Back the Valley

Latrobe City’s newest leaders will not sit back and watch money allocated to the Latrobe Valley be spent in other regions.

Mayor Kellie O’Callaghan and deputy mayor Graeme Middlemiss have made council’s position clear as all three levels of government work on diversifying the region’s economy.

The State Government has allocated $266 million and the Federal Government has committed $43 million to alleviate the impact of the Hazelwood power plant’s closure.

“What we don’t have any tolerance for is projects that are outside of Latrobe City or that fall within the broader Gippsland catchment that are being attached to the Hazelwood closure announcement,” Councillor O’Callaghan said.

“That doesn’t create a transition for Latrobe City.

“Any jobs that are lost within the Latrobe Valley and Latrobe City municipality need to be replaced in the Latrobe City.

“So from our perspective we have no support for projects that fall outside of that.”

Councillor Middlemiss feared governments would feel the need to act quickly, resulting in unconsidered projects.

He said council had no intention of being “pushed aside” when considering how to replace jobs and boost the Valley’s economy.

Council is drafting its own transition plan, which will list priority projects for the municipality and is hoped to be out for community and political consideration as soon as possible.

“We intend to be in the decision mix, because we believe we best reflect the values and ideas of this community,” Cr Middlemiss said.

Federal Member for Gippsland Darren Chester said he had a strong working relationship with Latrobe City and would make sure council had a direct input on where the funding was allocated.

The Federal Government’s $43 million package is made up of $3 million in employment support for Hazelwood workers; $20 million for regional jobs and investment to assist local small to medium businesses; and a $20 million regional jobs and infrastructure fund.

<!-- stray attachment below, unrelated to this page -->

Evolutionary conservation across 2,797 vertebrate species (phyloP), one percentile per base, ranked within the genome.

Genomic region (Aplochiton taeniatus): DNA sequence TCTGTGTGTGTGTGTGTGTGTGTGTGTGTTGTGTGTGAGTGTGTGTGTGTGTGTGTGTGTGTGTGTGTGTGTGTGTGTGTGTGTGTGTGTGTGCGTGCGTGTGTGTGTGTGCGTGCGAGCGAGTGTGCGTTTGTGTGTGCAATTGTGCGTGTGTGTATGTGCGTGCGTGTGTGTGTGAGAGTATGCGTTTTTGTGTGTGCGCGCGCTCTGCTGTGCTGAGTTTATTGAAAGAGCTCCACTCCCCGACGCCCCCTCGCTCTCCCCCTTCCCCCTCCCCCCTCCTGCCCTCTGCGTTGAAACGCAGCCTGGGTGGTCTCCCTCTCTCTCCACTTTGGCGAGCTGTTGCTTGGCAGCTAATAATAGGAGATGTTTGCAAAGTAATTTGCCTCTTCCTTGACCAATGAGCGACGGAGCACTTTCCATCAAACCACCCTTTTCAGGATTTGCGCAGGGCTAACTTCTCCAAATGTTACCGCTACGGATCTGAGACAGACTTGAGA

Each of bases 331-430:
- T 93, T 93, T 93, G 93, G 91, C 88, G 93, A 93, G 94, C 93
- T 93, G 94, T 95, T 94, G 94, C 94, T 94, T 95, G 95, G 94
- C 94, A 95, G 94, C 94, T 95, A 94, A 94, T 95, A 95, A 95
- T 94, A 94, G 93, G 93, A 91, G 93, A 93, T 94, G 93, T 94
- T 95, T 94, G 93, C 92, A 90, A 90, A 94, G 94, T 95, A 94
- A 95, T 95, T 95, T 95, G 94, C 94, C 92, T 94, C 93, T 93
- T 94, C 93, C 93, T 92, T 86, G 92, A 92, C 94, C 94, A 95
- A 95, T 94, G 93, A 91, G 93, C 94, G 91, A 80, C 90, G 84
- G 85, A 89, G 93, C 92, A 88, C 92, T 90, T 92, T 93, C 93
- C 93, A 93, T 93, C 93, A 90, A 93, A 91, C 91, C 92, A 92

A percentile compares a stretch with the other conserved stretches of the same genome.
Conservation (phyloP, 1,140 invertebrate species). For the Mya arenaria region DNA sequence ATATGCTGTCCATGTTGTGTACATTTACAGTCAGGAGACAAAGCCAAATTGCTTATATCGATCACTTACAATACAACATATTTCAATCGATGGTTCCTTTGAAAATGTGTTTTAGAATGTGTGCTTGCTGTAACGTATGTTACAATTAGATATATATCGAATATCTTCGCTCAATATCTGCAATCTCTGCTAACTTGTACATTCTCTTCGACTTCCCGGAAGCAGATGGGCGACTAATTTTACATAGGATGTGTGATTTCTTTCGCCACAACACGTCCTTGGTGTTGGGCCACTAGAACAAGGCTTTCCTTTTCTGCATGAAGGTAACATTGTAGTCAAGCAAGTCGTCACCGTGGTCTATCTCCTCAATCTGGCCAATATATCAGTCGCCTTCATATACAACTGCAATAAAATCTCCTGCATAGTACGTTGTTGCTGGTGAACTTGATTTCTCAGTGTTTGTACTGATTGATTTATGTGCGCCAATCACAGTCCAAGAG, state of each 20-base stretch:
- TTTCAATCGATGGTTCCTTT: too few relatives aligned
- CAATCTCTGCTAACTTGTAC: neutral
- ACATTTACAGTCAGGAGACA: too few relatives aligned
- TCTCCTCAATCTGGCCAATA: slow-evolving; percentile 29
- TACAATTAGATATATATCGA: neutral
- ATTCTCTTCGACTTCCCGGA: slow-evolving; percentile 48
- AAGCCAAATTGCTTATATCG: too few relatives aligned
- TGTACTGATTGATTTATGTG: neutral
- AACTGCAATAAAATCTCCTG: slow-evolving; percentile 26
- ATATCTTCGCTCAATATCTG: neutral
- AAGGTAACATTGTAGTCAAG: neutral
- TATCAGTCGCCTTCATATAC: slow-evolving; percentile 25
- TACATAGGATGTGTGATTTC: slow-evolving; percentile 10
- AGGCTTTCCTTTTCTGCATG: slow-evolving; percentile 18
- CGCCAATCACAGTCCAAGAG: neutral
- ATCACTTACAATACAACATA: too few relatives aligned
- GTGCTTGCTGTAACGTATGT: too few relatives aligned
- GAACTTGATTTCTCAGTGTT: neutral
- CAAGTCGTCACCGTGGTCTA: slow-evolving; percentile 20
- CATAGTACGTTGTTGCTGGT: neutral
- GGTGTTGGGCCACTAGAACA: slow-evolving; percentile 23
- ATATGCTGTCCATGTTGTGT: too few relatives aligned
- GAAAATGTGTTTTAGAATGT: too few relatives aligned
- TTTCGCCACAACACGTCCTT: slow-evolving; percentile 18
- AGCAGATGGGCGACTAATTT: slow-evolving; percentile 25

“All of the $43 million Federal Government investment package will be spent on projects that will directly benefit the Latrobe Valley economy, and I expect the majority of funding will support initiatives in Latrobe City itself,” Mr Chester said.

“It’s important to note that one third of the Hazelwood workforce does not live in the Latrobe City local government area, and the ripple effect will be felt in towns such as Rosedale and Trafalgar.

“However, as I’ve previously stated, the primary focus of the investment package remains for the Latrobe Valley.”

The State Government’s $266 million package arrived on top of a $40 million investment announced in this year’s budget.

The $40 million package included a $10 million economic facilitation fund – the first slab of which went to a Trafalgar abattoir. The latest investment involves $22 million of support for Hazelwood workers and businesses; $174 million for community infrastructure and investment; a $50 million economic growth zone that spans across Latrobe City, Baw Baw and Wellington; and a $20 million Latrobe Valley Authority.

“The Latrobe Valley communities can be assured that every dollar of our $266 million Hazelwood package will go directly to benefit the Valley,” a spokesperson for Premier Daniel Andrews said.

“We stood by the Latrobe Valley communities during the mine fire and we’ll stand by them now.”

Councillors O’Callaghan and Middlemiss said they would not let the Hazelwood closure overshadow service delivery in rates, roads and rubbish.

The first ordinary meeting for Latrobe City’s newly-elected councillors will be held tonight.